|dc.description.abstract||Sexual conflict has been proposed to be important for evolution, and is often implicated in
population divergence and speciation through sexually antagonistic co-evolution (SAC).
However, empirical tests of these ideas on field populations are few. How sexual conflict,
and SAC, operates in the wild, remains an important unanswered question if we are to fully
understand the role of sexual conflict in evolution in nature. Here, I studied sexual conflict
over mating in the seed feeding bugs Lygaeus equestris and Lygaeus simulans. Firstly, I
show that laboratory adapted populations of L. equestris that differ in the magnitude of
sexual conflict also differ in aspects of their reproductive development and mating
propensity, with the population displaying greater conflict load also mating more readily.
Study of female receptivity to mating as an evolvable trait, that could be involved in conflict
over mating, revealed moderate to low heritability at two age groups. To better understand
variation in the expression of sexual conflict in the wild, field caught populations of L.
equestris, ranging across its distribution, and also of its sister species, L. simulans, were
assayed for the magnitude of sexual conflict over mating in common garden laboratory
experiments. High female mating costs were apparent across the populations, but the
magnitude of these costs did not vary. No consistent patterns of mating costs and life history
variation were found however, arguing against close links between mating costs and life-history.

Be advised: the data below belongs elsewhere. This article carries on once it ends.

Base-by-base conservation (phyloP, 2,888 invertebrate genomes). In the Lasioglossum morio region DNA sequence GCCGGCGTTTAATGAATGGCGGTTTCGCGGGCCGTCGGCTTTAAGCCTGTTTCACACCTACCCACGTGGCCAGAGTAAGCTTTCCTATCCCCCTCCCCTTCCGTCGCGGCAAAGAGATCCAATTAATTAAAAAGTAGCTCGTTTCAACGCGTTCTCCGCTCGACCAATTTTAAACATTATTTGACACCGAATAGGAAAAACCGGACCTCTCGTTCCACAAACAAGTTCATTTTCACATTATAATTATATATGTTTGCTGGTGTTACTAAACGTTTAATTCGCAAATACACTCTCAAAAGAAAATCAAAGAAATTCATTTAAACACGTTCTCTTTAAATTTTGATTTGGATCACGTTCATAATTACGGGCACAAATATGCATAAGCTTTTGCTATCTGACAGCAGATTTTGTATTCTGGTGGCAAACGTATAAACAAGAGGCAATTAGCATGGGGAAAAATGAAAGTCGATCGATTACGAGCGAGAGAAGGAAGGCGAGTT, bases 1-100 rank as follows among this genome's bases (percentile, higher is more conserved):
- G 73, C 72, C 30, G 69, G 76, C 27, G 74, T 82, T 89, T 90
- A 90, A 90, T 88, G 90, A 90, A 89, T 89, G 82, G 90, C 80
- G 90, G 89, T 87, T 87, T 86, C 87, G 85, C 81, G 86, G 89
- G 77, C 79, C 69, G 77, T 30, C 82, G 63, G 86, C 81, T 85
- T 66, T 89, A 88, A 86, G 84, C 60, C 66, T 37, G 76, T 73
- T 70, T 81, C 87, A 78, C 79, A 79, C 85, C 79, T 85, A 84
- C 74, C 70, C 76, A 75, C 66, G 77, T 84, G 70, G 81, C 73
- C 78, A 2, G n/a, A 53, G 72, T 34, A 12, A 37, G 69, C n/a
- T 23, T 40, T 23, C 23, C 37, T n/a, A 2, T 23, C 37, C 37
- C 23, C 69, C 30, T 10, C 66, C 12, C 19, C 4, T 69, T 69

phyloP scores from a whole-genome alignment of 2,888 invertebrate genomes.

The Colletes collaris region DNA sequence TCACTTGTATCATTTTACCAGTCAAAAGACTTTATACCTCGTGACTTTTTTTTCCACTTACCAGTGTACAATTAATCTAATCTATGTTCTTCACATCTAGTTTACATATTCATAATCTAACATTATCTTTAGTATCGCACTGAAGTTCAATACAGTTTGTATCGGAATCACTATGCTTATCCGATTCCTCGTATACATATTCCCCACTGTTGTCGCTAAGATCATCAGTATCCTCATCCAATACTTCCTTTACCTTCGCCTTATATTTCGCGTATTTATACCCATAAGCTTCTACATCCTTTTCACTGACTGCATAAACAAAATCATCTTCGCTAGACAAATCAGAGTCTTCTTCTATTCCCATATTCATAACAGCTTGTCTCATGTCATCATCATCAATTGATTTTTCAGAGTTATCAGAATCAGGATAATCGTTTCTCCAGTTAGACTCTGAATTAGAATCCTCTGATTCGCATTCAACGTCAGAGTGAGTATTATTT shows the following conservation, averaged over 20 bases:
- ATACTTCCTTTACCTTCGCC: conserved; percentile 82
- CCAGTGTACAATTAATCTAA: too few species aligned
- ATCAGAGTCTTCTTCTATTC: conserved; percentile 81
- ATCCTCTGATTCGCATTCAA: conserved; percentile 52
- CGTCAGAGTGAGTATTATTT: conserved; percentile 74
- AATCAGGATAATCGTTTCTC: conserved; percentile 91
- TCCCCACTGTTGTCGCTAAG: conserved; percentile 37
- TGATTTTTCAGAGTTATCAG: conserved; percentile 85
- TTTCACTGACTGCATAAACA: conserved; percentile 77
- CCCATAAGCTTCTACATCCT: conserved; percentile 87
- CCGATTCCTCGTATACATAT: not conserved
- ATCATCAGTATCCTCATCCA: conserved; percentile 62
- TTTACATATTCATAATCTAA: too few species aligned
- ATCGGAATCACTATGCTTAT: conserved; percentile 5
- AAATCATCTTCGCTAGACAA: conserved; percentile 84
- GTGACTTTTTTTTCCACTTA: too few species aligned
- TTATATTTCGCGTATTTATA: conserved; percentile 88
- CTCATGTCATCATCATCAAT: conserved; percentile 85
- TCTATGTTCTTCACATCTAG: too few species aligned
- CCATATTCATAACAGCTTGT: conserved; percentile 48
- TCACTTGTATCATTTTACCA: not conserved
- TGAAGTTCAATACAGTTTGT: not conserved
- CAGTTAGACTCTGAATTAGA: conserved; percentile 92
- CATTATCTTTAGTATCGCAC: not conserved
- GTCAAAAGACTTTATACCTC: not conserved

Finally, I investigated whether populations displaying sexual conflict over mating
have begun to diverge, and evolve reproductive isolation. I found no evidence of
reproductive isolation, or variation in mating propensity, between populations of L. equestris
when crossed in reciprocal no-choice mating trials. However, L. equestris and L. simulans
did show pre-zygotic reproductive isolation albeit with asymmetries between the reciprocal
crosses (L. simulans males were able to mate L. equestris females, but male L. equestris were
largely unable to mate L. simulans females). As expected for close taxa that perhaps have not
been diverged for long, pre-zygotic isolation was perhaps stronger than post-zygotic
isolation, as F2 offspring were generated by some of the inter-specific crosses: gene flow can
therefore occur between these species contrary to previous studies. My data suggest that
sexual conflict over mating may reduce the likelihood of speciation through the evolution of
male persistence, as well as promote it through population divergence.||en